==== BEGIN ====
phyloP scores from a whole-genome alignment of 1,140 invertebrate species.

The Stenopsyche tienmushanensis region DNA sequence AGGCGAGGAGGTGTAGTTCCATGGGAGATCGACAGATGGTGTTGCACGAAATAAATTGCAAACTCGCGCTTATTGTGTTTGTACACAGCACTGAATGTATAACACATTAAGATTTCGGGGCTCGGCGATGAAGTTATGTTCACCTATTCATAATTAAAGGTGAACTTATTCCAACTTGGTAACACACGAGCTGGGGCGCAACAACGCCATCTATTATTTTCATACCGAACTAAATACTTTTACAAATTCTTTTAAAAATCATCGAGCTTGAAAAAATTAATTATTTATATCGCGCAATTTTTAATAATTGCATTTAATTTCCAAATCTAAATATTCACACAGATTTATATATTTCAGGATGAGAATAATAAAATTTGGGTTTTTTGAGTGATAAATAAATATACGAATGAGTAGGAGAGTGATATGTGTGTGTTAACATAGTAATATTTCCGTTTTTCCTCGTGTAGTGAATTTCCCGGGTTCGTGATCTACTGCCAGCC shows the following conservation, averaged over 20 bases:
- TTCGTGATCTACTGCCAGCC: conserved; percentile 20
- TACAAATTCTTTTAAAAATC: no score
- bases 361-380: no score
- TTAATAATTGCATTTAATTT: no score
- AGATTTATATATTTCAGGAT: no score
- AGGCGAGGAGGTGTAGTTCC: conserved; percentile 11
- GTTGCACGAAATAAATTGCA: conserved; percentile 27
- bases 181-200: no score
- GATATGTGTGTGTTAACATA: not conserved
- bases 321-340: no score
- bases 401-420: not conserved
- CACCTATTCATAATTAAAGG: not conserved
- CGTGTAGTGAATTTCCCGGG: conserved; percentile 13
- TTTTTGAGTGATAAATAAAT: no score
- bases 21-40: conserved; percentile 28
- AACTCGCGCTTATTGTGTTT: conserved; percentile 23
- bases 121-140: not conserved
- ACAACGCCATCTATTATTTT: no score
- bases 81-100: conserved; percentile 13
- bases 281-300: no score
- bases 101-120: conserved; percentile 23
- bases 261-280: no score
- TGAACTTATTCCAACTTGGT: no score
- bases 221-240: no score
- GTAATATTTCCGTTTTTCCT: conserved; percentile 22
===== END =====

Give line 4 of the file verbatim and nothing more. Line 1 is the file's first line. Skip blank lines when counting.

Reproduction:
- TACAAATTCTTTTAAAAATC: no score